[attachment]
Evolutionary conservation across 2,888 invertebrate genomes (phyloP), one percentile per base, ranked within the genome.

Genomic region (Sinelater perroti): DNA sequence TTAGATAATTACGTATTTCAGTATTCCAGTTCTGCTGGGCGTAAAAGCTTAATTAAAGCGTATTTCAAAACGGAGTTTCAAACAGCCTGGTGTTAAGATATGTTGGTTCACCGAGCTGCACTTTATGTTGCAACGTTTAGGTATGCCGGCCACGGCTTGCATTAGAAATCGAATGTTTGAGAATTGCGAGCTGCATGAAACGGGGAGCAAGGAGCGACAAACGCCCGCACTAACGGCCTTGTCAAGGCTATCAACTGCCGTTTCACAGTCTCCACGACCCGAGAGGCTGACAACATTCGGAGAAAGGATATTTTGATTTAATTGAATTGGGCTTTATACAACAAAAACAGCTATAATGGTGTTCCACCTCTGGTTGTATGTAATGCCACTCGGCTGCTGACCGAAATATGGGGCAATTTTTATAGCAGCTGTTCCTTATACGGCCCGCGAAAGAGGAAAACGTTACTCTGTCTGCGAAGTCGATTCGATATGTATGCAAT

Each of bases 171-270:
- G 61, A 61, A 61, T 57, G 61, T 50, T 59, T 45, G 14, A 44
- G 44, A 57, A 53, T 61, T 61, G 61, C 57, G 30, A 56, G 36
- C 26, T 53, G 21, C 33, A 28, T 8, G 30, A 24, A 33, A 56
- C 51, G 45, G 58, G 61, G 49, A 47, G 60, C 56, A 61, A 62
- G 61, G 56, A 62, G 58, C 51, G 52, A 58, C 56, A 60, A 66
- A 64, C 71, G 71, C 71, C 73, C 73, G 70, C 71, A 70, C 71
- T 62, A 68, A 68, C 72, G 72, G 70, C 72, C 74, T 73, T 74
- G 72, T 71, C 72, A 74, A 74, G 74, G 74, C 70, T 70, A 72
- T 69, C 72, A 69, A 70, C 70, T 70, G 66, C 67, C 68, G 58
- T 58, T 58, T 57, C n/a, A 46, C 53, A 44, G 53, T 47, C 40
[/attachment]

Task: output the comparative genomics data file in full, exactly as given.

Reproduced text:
Evolutionary conservation across 2,888 invertebrate genomes (phyloP), one percentile per base, ranked within the genome.

Genomic region (Sinelater perroti): DNA sequence TTAGATAATTACGTATTTCAGTATTCCAGTTCTGCTGGGCGTAAAAGCTTAATTAAAGCGTATTTCAAAACGGAGTTTCAAACAGCCTGGTGTTAAGATATGTTGGTTCACCGAGCTGCACTTTATGTTGCAACGTTTAGGTATGCCGGCCACGGCTTGCATTAGAAATCGAATGTTTGAGAATTGCGAGCTGCATGAAACGGGGAGCAAGGAGCGACAAACGCCCGCACTAACGGCCTTGTCAAGGCTATCAACTGCCGTTTCACAGTCTCCACGACCCGAGAGGCTGACAACATTCGGAGAAAGGATATTTTGATTTAATTGAATTGGGCTTTATACAACAAAAACAGCTATAATGGTGTTCCACCTCTGGTTGTATGTAATGCCACTCGGCTGCTGACCGAAATATGGGGCAATTTTTATAGCAGCTGTTCCTTATACGGCCCGCGAAAGAGGAAAACGTTACTCTGTCTGCGAAGTCGATTCGATATGTATGCAAT

Each of bases 171-270:
- G 61, A 61, A 61, T 57, G 61, T 50, T 59, T 45, G 14, A 44
- G 44, A 57, A 53, T 61, T 61, G 61, C 57, G 30, A 56, G 36
- C 26, T 53, G 21, C 33, A 28, T 8, G 30, A 24, A 33, A 56
- C 51, G 45, G 58, G 61, G 49, A 47, G 60, C 56, A 61, A 62
- G 61, G 56, A 62, G 58, C 51, G 52, A 58, C 56, A 60, A 66
- A 64, C 71, G 71, C 71, C 73, C 73, G 70, C 71, A 70, C 71
- T 62, A 68, A 68, C 72, G 72, G 70, C 72, C 74, T 73, T 74
- G 72, T 71, C 72, A 74, A 74, G 74, G 74, C 70, T 70, A 72
- T 69, C 72, A 69, A 70, C 70, T 70, G 66, C 67, C 68, G 58
- T 58, T 58, T 57, C n/a, A 46, C 53, A 44, G 53, T 47, C 40